A group of researchers has developed a high-conductivity material, molybdenum disulfide (MoS2), that could significantly reduce contact resistance and Schottky barrier height within critical parts of electronic and optoelectronic microchips, paving the way for computer and digital imaging components to consume less power relative to their performance than current chipsets.
Molybdenum disulfide (MoS2) is so thin that it is classified as two-dimensional. It is grown in sheets extending in two directions, X and Y. Still, it is virtually immeasurable on the Z axis because the material is frequently only a single molecule or atom in height.
The authors emphasize how 2D materials have sparked a lot of interest because of their great and tunable electronic states, as well as their diverse optical, electronic, and mechanical properties, which make them promising building blocks for future high-performance electronic and optoelectronic devices like transistors, photodetectors, and light-emitting diodes.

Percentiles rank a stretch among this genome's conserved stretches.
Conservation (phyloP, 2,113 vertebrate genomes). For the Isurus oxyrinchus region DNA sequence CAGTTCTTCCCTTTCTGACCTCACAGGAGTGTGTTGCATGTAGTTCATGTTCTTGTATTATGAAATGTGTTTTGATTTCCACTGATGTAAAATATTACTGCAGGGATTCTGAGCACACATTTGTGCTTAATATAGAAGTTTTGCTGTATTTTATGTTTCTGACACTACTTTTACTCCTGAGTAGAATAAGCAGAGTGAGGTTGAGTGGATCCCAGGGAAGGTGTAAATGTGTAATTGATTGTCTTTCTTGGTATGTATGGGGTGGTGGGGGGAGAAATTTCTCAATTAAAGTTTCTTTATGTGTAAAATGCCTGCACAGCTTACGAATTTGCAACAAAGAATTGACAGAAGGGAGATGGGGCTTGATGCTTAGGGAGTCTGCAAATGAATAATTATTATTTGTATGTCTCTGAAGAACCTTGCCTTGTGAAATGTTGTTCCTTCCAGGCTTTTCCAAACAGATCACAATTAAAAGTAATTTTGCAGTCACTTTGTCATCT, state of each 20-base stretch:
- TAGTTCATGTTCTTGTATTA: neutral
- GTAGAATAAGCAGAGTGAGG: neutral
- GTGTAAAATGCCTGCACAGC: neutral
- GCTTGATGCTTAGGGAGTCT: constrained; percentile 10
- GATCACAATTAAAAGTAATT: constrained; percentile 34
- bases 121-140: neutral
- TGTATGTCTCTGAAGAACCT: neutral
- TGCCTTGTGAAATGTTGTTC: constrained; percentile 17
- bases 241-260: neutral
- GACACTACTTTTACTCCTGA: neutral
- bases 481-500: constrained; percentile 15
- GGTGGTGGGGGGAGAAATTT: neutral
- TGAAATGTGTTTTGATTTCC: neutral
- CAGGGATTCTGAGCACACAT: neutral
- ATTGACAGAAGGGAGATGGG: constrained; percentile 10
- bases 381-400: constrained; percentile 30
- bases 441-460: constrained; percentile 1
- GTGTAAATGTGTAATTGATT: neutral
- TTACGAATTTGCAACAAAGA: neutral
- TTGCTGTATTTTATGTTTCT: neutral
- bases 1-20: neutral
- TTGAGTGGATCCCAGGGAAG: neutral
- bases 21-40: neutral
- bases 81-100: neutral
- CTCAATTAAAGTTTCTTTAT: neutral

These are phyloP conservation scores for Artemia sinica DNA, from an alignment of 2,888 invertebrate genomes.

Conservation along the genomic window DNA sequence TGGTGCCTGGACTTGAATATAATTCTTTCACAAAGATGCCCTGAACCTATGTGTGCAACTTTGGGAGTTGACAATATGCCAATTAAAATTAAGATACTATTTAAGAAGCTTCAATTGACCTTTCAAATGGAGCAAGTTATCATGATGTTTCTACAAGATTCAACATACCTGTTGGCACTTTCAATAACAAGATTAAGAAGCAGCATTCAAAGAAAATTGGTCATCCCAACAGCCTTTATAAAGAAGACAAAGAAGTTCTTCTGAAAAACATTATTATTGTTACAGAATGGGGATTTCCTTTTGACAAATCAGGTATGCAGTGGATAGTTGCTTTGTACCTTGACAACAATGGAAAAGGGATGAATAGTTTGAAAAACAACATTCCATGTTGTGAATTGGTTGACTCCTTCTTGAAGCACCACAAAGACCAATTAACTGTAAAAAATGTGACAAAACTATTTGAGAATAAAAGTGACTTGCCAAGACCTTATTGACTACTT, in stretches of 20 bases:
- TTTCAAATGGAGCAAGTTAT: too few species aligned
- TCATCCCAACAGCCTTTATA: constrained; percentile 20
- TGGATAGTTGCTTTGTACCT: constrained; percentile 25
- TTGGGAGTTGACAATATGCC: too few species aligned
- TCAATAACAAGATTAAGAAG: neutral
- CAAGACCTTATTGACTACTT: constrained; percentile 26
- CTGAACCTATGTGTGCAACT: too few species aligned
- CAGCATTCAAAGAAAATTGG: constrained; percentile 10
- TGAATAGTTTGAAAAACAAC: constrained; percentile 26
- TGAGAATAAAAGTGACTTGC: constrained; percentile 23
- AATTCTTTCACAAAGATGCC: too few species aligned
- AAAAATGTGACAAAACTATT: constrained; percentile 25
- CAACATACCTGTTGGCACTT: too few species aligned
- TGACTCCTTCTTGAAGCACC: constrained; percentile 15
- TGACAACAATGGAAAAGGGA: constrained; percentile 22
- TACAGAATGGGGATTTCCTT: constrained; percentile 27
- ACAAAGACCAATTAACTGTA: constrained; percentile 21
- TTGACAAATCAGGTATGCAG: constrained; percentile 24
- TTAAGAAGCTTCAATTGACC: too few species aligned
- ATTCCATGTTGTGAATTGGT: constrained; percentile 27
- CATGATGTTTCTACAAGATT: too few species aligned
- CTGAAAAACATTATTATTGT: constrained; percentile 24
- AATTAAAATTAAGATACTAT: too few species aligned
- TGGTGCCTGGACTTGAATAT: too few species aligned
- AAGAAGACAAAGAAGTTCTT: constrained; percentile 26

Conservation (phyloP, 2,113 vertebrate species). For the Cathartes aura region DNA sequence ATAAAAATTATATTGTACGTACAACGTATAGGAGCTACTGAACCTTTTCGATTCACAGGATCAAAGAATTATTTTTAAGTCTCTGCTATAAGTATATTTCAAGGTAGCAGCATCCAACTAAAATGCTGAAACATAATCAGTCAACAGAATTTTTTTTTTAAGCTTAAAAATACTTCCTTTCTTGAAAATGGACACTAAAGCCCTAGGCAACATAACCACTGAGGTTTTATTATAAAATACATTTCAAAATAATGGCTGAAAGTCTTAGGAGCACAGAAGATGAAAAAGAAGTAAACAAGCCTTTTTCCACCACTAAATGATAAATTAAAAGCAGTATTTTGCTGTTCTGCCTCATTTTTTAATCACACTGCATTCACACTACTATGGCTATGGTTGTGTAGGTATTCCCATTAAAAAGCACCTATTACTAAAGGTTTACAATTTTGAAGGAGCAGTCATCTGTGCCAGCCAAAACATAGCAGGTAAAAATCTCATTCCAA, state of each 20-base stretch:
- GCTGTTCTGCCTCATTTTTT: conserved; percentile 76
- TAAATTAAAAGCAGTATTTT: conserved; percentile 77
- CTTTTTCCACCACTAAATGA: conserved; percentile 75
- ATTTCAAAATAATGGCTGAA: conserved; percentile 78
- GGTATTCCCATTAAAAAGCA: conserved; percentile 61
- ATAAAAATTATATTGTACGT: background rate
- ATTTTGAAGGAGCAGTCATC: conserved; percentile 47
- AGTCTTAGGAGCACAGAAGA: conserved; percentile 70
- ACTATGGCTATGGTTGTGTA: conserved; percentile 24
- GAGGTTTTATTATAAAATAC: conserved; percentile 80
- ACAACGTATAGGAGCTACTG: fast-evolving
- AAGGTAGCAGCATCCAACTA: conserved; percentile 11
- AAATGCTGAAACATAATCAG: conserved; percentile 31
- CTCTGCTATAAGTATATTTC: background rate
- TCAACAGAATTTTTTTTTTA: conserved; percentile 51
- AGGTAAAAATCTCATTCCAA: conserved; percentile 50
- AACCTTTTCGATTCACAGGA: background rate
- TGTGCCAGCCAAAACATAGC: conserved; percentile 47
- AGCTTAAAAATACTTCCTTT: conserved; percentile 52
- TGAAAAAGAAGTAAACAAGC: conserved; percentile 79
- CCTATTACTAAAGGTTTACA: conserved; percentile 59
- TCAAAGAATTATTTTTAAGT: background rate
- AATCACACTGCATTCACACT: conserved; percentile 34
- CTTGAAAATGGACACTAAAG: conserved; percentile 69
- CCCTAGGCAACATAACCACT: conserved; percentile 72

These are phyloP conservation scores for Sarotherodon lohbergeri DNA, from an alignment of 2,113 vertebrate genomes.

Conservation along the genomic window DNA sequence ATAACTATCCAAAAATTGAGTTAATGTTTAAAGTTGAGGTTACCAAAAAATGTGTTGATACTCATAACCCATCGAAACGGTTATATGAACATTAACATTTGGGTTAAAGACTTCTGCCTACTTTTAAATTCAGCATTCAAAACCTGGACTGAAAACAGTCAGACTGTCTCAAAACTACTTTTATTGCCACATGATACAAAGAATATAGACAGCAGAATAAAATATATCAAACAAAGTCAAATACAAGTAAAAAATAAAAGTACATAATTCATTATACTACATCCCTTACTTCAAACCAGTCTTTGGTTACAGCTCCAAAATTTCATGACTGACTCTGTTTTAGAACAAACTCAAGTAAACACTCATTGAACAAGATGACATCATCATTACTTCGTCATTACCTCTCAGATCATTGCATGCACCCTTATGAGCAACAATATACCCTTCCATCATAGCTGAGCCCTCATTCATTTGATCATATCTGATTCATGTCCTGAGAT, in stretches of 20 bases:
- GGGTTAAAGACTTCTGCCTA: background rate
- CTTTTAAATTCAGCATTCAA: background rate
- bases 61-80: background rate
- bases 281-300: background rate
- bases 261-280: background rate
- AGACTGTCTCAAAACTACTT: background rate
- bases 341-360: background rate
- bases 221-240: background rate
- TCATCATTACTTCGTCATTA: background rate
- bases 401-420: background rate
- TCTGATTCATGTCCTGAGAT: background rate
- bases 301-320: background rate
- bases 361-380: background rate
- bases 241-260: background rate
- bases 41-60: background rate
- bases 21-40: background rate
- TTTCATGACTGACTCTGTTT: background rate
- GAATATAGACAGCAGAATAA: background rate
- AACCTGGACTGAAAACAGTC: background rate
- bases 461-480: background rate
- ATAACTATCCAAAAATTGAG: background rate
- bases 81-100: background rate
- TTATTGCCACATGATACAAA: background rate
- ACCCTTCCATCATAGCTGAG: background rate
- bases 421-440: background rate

The experiment was an attempt to address the issue. The microscopic connections between components within a chip primarily determine the performance of a 2D semiconductor transistor. The quality of those connections is ultimately determined by the material used in these contact points, which are always metals achieved through thermal evaporation.
The team used bismuth telluride (Bi2Te3), a highly conductive metalloid and semimetal, in combination with semiconducting molybdenum disulfide (MoS2) to create a higher-performing contact point. Growing these metalloid nanosheet crystals as a hybrid produced promising results at first.
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